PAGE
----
Navigating the Journey: The Importance of Validation in Dementia Care, Inspired by Gladys Wilson

Published by Alison Watson-Shields on

In the realm of dementia care, one woman’s story has become a poignant reminder of the significance of validation in providing compassionate and effective support. Gladys Wilson’s journey sheds light on the emotional landscape of individuals living with dementia and the valuable lessons it offers to caregivers. In this article, we will explore the concept of validation in dementia care and offer practical advice on responding to the common expression, “I want to go home.”

Understanding Validation in Dementia Care:

Validation is a person-centred approach that acknowledges and accepts the emotions and reality of the individual with dementia. It involves validating their feelings, experiences, and expressions, even if they do not align with objective reality. Gladys Wilson, whose story gained attention through the “Alive Inside” documentary, demonstrated the power of validation through music therapy, showing how a personalised and empathetic response can bring joy and connection to individuals with dementia.

Why Validation Matters:

  1. Preserving Dignity: Validation helps preserve the dignity of individuals with dementia by respecting their emotions and experiences. It fosters a sense of worth and identity, even as cognitive abilities decline.
  2. Improved Communication: By validating the emotions expressed by those with dementia, caregivers can establish better communication and build trust. This connection is crucial for maintaining a positive relationship and reducing feelings of confusion or frustration.
  3. Emotional Wellbeing: Validation contributes to the emotional well-being of individuals with dementia, promoting a sense of security and comfort. It can reduce anxiety and agitation, creating a more peaceful environment.

Responding to “I Want to Go Home”:

The phrase “I want to go home” is a common expression among individuals with dementia, even when they are in their familiar surroundings. In order to validate and acknowledge that you heard what the individual has said, try responding by matching their tone and words saying something like, “You want to home?”

To respond with empathy and validation, consider exploring the following questions:

  1. “Where is Home?”
    • Ask the individual where they think home is. This question can offer insights into their emotional state and the memories or feelings associated with the concept of home.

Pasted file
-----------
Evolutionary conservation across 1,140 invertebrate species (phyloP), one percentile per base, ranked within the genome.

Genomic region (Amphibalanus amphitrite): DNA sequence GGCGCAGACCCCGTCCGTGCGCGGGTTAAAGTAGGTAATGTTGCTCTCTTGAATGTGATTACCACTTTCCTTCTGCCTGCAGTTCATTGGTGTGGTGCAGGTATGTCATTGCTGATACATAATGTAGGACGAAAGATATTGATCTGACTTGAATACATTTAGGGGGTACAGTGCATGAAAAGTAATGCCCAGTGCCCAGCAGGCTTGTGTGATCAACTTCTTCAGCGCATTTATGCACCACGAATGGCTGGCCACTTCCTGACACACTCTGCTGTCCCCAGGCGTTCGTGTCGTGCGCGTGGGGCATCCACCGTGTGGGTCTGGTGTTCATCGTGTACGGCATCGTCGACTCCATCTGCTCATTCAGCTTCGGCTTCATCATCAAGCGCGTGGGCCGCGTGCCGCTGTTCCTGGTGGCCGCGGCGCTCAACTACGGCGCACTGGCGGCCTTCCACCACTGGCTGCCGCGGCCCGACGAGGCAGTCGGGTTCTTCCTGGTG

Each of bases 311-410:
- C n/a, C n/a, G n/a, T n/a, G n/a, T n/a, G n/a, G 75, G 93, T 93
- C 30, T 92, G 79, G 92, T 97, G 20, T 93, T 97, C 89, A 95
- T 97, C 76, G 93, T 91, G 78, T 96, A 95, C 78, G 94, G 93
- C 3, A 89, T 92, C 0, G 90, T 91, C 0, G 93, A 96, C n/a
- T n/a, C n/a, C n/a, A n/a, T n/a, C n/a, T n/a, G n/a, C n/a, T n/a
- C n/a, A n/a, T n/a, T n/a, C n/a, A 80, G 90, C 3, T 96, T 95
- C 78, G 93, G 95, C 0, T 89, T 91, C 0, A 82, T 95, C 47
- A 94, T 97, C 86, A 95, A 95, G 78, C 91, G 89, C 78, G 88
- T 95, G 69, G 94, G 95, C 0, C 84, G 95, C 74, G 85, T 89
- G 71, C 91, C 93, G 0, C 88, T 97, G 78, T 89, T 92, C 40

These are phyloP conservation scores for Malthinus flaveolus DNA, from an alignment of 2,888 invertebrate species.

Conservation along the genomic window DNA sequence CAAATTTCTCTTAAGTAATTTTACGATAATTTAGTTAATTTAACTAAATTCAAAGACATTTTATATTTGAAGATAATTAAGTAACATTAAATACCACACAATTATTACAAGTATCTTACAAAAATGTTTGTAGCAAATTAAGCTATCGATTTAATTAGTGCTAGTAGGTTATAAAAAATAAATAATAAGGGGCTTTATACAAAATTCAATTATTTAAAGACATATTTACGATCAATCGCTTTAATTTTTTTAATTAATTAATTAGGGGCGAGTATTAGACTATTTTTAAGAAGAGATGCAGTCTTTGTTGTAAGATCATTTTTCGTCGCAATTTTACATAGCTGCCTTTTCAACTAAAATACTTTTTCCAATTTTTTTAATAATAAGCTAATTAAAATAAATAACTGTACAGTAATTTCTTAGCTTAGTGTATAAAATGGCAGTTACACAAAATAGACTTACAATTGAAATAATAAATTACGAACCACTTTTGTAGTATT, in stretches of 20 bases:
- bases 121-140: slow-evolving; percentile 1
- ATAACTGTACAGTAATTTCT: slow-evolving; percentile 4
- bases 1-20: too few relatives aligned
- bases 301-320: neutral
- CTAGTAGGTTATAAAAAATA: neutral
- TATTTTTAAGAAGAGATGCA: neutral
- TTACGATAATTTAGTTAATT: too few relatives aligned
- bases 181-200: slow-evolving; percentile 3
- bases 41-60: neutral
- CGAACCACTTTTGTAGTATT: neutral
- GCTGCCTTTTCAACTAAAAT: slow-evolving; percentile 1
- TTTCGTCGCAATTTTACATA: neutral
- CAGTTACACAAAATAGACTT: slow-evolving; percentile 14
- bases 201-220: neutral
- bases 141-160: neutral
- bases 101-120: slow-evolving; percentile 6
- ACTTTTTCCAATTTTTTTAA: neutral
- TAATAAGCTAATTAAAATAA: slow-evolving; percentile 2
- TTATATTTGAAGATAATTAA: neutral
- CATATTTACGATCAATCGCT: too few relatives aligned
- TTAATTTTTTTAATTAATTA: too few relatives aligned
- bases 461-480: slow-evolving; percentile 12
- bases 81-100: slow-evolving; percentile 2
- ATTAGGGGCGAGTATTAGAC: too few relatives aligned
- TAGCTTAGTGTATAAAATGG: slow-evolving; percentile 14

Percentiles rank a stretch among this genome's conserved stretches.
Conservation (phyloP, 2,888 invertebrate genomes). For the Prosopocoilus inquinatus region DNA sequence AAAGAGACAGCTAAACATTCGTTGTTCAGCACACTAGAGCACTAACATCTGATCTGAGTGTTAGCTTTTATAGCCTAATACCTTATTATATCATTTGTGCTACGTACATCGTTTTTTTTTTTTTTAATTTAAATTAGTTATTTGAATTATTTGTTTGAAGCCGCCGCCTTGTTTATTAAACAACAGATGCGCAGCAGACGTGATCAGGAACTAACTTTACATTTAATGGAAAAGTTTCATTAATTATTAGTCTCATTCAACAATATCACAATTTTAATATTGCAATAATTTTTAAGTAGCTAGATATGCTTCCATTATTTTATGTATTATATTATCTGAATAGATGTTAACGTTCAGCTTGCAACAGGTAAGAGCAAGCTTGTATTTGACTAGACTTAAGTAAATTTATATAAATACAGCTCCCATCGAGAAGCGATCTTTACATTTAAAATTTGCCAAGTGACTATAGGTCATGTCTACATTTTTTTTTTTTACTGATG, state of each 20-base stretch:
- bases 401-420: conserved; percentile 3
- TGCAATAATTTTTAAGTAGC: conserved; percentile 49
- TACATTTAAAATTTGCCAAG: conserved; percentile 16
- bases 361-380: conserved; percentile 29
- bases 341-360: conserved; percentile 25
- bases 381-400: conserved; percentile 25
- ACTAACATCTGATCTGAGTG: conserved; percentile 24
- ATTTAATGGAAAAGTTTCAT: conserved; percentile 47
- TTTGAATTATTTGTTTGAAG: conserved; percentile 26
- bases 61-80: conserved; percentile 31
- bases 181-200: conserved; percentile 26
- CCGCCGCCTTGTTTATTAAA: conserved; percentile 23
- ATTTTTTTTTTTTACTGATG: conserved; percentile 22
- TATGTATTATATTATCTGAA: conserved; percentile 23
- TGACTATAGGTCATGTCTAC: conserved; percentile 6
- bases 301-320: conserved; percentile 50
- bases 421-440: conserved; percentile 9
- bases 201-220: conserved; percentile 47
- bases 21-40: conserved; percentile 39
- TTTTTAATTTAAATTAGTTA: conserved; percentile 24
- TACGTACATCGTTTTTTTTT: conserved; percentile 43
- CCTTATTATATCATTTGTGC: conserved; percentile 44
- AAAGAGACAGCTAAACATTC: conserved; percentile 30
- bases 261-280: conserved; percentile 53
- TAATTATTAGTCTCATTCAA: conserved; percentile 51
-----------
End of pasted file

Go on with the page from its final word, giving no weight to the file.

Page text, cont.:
• Respond empathetically, saying, “You want to go home. What does ‘home’ look like to you?”
  2. “What is at Home?”
    • Encourage the person to share what they associate with home. This could be specific people, objects, or activities that hold sentimental value.
    • Validate their feelings by saying, “I can see that ‘home’ is important to you. Can you tell me more about what you have at home that makes it special?”
  3. “Who is at Home?”
    • Explore the people they associate with home. This question can reveal the importance of relationships and connections in their memories.
    • Show understanding, saying, “It sounds like there are special people at home. Can you tell me more about who is at home and why they matter to you?”

These responses can be quite wordy, if you can keep your responses brief then do. Use reflection when responding by repeating the words used by the person you are with and matching their tone. Understand and recognise changes in tone and body language and try to remain empathic.

Here are some strategies for responding with empathy and validation:

  1. Acknowledge Emotions: Rather than focusing on the literal meaning of “home,” acknowledge the emotions behind the statement. Respond with empathy, saying, “It sounds like you’re feeling a bit unsettled. Can you tell me more about what ‘home’ means to you?”
  2. Provide Reassurance: Offer comfort and reassurance by expressing understanding and support. Reassure them that they are safe and cared for, saying, “I can see that ‘home’ is important to you. We are here to make sure you feel comfortable and secure.”
  3. Distraction and Redirection: Gently redirect their attention to a positive or engaging activity. This can help shift their focus away from the desire to go home. For example, suggest looking at a photo album together or listening to familiar music.
  4. Create a Familiar Environment: Surround the individual with familiar objects and sensory cues that evoke positive memories. This can provide a sense of familiarity and reduce feelings of disorientation.

Gladys Wilson’s journey emphasizes the profound impact of validation in dementia care. By addressing the questions surrounding the concept of “home,” caregivers can deepen their understanding and connection with individuals experiencing dementia. Responding with empathy to expressions like “I want to go home” opens the door to meaningful conversations, allowing for a more enriching and supportive caregiving experience. In embracing validation, caregivers can provide comfort, foster connection, and enhance the well-being of those on the challenging journey of dementia.

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